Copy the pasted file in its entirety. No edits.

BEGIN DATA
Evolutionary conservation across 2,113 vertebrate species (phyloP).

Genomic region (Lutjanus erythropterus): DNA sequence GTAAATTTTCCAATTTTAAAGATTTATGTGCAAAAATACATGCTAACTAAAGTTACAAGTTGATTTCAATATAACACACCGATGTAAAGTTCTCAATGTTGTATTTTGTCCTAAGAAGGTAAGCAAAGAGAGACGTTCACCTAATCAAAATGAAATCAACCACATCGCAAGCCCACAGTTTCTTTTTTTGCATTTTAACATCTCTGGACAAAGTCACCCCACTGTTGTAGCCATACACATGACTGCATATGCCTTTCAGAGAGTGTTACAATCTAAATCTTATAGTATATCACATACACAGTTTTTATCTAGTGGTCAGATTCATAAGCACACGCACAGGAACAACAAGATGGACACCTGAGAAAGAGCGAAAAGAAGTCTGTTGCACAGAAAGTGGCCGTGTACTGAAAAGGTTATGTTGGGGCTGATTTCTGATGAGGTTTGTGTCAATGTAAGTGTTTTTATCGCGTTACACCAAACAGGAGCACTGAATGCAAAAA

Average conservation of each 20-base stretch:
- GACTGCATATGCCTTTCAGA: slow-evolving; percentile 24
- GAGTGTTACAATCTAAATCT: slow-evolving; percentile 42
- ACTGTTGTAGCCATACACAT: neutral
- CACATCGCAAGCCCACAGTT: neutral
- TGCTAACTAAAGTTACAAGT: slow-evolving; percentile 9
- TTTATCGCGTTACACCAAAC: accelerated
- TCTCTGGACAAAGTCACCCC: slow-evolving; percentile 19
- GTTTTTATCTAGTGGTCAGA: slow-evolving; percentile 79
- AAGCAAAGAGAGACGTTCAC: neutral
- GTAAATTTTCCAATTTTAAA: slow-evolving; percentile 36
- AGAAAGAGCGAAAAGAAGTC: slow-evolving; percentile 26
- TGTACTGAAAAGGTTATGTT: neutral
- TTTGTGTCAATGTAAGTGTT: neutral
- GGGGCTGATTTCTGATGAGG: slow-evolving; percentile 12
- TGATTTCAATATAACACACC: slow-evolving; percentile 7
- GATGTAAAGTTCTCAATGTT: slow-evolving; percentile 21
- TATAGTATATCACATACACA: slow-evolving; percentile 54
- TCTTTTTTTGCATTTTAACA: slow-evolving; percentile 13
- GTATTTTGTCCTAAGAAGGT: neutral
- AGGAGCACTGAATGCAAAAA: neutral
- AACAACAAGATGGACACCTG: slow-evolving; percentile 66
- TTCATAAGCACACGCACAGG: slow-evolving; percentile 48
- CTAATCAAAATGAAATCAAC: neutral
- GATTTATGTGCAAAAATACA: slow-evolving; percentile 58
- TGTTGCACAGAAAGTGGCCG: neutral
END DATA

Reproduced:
Evolutionary conservation across 2,113 vertebrate species (phyloP).

Genomic region (Lutjanus erythropterus): DNA sequence GTAAATTTTCCAATTTTAAAGATTTATGTGCAAAAATACATGCTAACTAAAGTTACAAGTTGATTTCAATATAACACACCGATGTAAAGTTCTCAATGTTGTATTTTGTCCTAAGAAGGTAAGCAAAGAGAGACGTTCACCTAATCAAAATGAAATCAACCACATCGCAAGCCCACAGTTTCTTTTTTTGCATTTTAACATCTCTGGACAAAGTCACCCCACTGTTGTAGCCATACACATGACTGCATATGCCTTTCAGAGAGTGTTACAATCTAAATCTTATAGTATATCACATACACAGTTTTTATCTAGTGGTCAGATTCATAAGCACACGCACAGGAACAACAAGATGGACACCTGAGAAAGAGCGAAAAGAAGTCTGTTGCACAGAAAGTGGCCGTGTACTGAAAAGGTTATGTTGGGGCTGATTTCTGATGAGGTTTGTGTCAATGTAAGTGTTTTTATCGCGTTACACCAAACAGGAGCACTGAATGCAAAAA

Average conservation of each 20-base stretch:
- GACTGCATATGCCTTTCAGA: slow-evolving; percentile 24
- GAGTGTTACAATCTAAATCT: slow-evolving; percentile 42
- ACTGTTGTAGCCATACACAT: neutral
- CACATCGCAAGCCCACAGTT: neutral
- TGCTAACTAAAGTTACAAGT: slow-evolving; percentile 9
- TTTATCGCGTTACACCAAAC: accelerated
- TCTCTGGACAAAGTCACCCC: slow-evolving; percentile 19
- GTTTTTATCTAGTGGTCAGA: slow-evolving; percentile 79
- AAGCAAAGAGAGACGTTCAC: neutral
- GTAAATTTTCCAATTTTAAA: slow-evolving; percentile 36
- AGAAAGAGCGAAAAGAAGTC: slow-evolving; percentile 26
- TGTACTGAAAAGGTTATGTT: neutral
- TTTGTGTCAATGTAAGTGTT: neutral
- GGGGCTGATTTCTGATGAGG: slow-evolving; percentile 12
- TGATTTCAATATAACACACC: slow-evolving; percentile 7
- GATGTAAAGTTCTCAATGTT: slow-evolving; percentile 21
- TATAGTATATCACATACACA: slow-evolving; percentile 54
- TCTTTTTTTGCATTTTAACA: slow-evolving; percentile 13
- GTATTTTGTCCTAAGAAGGT: neutral
- AGGAGCACTGAATGCAAAAA: neutral
- AACAACAAGATGGACACCTG: slow-evolving; percentile 66
- TTCATAAGCACACGCACAGG: slow-evolving; percentile 48
- CTAATCAAAATGAAATCAAC: neutral
- GATTTATGTGCAAAAATACA: slow-evolving; percentile 58
- TGTTGCACAGAAAGTGGCCG: neutral